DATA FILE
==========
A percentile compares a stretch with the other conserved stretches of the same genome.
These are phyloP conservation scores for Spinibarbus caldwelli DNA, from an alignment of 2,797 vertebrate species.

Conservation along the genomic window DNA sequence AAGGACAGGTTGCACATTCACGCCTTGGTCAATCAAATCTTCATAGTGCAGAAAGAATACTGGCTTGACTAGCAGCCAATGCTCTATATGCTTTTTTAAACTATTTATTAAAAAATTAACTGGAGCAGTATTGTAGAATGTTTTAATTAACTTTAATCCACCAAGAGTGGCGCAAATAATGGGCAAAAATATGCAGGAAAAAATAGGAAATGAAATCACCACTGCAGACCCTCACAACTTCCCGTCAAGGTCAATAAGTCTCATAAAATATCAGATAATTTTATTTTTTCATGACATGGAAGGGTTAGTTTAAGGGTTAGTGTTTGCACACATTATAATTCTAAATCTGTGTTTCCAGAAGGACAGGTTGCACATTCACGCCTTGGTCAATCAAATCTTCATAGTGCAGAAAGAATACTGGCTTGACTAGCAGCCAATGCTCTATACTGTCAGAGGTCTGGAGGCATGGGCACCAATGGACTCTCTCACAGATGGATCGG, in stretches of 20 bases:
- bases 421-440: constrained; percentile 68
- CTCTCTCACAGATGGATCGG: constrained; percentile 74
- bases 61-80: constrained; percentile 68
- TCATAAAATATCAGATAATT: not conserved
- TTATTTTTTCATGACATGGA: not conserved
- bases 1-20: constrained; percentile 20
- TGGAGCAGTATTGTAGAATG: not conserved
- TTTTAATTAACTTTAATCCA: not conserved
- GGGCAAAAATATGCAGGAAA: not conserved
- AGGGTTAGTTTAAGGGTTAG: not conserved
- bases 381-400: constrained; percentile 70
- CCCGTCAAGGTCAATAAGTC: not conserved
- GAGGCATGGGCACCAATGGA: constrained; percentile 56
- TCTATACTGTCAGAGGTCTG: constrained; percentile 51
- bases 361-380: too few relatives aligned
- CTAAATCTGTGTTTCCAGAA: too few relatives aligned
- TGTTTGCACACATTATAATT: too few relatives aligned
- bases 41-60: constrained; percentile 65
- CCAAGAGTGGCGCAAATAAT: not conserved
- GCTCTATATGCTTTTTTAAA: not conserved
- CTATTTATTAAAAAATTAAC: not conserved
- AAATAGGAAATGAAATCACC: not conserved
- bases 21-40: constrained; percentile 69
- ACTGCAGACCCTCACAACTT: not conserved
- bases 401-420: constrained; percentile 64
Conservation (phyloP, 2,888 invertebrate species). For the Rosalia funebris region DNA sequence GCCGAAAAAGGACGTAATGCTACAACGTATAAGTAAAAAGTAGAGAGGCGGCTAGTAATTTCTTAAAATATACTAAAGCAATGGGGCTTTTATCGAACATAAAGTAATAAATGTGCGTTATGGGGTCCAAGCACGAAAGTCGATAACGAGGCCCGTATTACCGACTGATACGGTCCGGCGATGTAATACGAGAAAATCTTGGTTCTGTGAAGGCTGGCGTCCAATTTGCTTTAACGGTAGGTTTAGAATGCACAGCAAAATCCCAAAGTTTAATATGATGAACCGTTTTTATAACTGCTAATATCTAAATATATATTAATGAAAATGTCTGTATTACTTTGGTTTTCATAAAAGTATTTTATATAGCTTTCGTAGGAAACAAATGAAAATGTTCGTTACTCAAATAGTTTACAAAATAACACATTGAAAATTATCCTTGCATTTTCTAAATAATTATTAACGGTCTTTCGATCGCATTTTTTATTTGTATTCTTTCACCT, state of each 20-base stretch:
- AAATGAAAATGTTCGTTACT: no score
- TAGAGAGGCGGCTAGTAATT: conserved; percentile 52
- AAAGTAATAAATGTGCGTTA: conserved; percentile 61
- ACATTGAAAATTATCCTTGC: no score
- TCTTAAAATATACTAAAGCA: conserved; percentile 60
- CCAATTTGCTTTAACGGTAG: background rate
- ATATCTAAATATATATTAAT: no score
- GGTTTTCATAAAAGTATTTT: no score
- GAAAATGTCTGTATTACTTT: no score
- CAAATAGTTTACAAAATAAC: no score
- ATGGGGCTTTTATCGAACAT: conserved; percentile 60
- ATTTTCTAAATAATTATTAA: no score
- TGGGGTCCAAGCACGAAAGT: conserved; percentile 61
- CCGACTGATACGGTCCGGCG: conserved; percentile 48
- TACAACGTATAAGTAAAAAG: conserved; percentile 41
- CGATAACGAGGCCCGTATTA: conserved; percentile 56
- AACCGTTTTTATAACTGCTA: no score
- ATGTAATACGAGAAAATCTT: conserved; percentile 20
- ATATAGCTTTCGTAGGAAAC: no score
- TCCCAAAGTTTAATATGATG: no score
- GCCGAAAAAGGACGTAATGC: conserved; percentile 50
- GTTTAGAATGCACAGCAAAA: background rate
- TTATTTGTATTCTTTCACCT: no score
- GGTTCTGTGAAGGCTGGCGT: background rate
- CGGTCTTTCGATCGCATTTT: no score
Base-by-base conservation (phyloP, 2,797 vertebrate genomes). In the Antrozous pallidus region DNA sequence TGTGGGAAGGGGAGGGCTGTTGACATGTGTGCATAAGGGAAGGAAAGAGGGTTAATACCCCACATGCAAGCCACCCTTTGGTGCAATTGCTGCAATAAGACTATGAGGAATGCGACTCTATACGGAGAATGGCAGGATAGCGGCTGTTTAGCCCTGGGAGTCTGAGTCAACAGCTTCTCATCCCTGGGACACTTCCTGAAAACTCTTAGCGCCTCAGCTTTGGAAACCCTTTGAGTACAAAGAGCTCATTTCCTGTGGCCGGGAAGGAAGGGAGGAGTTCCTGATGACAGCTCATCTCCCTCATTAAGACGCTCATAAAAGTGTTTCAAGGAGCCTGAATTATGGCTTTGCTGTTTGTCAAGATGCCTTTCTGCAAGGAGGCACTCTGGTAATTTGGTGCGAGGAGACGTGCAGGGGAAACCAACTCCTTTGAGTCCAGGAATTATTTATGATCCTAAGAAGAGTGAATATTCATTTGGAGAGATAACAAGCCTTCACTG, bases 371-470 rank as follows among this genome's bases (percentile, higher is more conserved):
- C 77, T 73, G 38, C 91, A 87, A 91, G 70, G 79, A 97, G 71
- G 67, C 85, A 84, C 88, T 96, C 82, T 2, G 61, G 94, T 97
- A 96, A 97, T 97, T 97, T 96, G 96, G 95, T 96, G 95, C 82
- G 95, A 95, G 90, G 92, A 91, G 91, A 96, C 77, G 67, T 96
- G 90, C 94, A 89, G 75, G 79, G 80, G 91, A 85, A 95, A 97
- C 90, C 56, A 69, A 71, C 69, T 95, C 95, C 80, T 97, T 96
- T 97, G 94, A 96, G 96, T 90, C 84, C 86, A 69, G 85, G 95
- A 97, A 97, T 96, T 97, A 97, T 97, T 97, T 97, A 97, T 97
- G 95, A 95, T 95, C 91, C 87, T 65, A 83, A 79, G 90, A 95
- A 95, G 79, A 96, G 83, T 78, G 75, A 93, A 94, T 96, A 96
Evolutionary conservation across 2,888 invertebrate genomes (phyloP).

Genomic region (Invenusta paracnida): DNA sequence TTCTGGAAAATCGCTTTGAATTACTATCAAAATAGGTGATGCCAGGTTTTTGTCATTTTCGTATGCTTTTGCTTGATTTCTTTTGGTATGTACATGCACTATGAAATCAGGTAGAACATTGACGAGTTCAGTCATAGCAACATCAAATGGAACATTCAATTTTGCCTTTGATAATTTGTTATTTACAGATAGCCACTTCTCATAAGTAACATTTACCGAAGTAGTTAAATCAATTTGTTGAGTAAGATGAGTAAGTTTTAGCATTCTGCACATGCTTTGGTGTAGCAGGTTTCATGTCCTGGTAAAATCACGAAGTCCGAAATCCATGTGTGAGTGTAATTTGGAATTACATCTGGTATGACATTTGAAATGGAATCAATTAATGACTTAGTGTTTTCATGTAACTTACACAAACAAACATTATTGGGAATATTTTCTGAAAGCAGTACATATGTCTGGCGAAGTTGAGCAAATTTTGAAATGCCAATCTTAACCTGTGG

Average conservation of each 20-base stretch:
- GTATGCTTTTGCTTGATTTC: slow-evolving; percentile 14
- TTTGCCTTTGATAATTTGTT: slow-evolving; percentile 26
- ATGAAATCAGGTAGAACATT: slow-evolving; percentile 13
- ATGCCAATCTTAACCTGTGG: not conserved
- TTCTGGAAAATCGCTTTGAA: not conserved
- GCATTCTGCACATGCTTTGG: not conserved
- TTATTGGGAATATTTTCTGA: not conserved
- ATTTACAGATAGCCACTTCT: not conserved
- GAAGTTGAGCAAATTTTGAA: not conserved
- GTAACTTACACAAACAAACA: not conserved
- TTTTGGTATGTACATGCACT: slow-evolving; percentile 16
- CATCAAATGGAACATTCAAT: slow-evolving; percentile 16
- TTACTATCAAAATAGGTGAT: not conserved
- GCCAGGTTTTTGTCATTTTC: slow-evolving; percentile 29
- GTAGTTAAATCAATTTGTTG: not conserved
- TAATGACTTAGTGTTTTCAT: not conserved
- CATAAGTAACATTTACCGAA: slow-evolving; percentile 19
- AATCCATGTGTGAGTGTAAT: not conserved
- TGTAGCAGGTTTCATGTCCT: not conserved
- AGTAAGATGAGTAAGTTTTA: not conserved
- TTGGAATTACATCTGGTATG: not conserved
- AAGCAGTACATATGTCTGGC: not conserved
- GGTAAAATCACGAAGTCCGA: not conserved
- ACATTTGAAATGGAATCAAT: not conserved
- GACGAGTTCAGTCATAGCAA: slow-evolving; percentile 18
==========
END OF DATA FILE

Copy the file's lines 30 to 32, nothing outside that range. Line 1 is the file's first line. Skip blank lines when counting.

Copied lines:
- AAATGAAAATGTTCGTTACT: no score
- TAGAGAGGCGGCTAGTAATT: conserved; percentile 52
- AAAGTAATAAATGTGCGTTA: conserved; percentile 61